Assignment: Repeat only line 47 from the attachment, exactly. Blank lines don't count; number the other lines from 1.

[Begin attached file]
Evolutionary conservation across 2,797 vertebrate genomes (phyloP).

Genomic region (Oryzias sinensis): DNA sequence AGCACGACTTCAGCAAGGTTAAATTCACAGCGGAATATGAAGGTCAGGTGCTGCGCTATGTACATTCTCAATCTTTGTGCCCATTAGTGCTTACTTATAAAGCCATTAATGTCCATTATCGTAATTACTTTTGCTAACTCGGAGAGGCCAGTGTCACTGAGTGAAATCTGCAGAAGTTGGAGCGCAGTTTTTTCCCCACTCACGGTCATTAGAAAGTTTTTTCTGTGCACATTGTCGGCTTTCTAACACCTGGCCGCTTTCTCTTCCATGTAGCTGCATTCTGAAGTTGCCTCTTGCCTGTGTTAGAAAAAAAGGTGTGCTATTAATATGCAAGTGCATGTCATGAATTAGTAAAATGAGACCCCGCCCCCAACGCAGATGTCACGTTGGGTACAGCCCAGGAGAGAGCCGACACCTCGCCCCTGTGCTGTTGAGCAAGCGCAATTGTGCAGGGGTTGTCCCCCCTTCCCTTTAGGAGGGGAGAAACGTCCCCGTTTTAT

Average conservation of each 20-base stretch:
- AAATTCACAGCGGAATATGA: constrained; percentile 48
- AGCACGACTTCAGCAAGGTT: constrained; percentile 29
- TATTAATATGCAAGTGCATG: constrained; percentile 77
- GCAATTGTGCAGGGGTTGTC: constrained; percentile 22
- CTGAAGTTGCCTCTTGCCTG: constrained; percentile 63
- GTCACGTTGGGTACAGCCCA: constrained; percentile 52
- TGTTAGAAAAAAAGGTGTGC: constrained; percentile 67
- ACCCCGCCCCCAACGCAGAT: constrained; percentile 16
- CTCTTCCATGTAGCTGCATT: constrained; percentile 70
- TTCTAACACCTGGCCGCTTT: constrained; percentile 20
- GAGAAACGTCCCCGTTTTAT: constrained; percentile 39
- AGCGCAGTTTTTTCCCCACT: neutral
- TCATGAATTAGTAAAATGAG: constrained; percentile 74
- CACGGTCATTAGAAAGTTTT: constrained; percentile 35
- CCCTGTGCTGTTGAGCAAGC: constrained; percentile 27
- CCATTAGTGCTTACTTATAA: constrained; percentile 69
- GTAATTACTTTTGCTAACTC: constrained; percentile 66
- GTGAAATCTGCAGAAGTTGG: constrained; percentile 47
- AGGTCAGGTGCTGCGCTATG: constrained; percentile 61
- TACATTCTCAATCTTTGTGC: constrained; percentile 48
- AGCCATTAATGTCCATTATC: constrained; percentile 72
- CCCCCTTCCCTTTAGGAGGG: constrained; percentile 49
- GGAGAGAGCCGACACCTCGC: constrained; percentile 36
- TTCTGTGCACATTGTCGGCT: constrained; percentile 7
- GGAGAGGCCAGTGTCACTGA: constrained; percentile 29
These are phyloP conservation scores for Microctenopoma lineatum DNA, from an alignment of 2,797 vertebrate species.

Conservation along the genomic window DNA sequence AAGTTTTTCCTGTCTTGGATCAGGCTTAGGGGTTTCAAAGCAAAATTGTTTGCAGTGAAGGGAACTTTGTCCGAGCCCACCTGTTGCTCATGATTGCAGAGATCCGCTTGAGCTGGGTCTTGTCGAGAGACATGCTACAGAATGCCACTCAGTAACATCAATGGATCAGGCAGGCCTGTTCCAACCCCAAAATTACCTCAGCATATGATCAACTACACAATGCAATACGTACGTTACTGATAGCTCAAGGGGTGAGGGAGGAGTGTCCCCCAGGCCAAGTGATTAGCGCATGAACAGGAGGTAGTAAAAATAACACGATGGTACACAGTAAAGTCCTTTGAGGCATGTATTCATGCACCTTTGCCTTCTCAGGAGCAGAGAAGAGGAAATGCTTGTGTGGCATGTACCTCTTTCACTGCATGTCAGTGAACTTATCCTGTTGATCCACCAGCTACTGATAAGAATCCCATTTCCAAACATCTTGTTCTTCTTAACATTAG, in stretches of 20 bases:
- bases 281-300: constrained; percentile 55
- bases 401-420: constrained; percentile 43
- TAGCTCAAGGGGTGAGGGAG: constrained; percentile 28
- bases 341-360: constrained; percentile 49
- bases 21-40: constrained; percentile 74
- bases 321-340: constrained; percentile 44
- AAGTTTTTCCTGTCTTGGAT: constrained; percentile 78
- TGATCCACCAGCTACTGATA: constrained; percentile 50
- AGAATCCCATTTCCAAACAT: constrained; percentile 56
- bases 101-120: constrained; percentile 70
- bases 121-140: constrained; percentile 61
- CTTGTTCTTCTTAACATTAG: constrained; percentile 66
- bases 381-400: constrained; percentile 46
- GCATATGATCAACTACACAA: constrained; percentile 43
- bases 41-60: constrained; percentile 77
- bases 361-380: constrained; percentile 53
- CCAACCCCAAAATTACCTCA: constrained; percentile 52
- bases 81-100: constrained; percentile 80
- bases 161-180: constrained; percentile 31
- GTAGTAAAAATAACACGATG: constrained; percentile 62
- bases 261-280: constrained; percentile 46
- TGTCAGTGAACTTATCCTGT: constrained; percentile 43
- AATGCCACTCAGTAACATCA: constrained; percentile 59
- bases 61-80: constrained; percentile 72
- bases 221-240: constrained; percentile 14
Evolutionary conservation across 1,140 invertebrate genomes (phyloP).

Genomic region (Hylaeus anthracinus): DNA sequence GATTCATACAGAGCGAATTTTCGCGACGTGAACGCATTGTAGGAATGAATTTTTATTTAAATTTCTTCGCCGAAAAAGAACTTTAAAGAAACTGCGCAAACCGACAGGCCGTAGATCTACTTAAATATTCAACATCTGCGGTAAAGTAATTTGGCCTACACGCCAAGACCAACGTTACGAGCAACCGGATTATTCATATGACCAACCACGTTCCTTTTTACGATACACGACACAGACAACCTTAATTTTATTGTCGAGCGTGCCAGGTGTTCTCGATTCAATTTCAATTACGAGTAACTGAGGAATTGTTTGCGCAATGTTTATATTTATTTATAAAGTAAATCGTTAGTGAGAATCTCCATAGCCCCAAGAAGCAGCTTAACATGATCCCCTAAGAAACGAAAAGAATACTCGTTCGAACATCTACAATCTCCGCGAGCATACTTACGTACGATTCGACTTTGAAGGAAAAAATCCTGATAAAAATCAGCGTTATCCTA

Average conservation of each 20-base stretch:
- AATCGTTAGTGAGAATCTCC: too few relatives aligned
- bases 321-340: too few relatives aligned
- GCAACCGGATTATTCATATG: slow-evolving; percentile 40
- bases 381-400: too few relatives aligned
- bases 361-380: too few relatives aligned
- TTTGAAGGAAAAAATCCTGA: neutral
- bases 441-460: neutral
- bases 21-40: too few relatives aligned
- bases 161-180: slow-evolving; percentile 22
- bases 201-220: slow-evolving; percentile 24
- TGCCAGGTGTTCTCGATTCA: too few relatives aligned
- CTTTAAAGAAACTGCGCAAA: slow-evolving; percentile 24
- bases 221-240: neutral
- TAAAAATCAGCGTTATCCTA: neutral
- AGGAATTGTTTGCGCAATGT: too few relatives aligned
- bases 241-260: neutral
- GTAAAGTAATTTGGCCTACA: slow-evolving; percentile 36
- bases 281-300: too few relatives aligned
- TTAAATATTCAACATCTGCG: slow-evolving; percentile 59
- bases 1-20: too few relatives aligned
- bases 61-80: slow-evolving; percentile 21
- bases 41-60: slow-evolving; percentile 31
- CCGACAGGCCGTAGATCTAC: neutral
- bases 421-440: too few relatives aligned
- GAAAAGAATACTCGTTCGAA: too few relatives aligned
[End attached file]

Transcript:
- CCAACCCCAAAATTACCTCA: constrained; percentile 52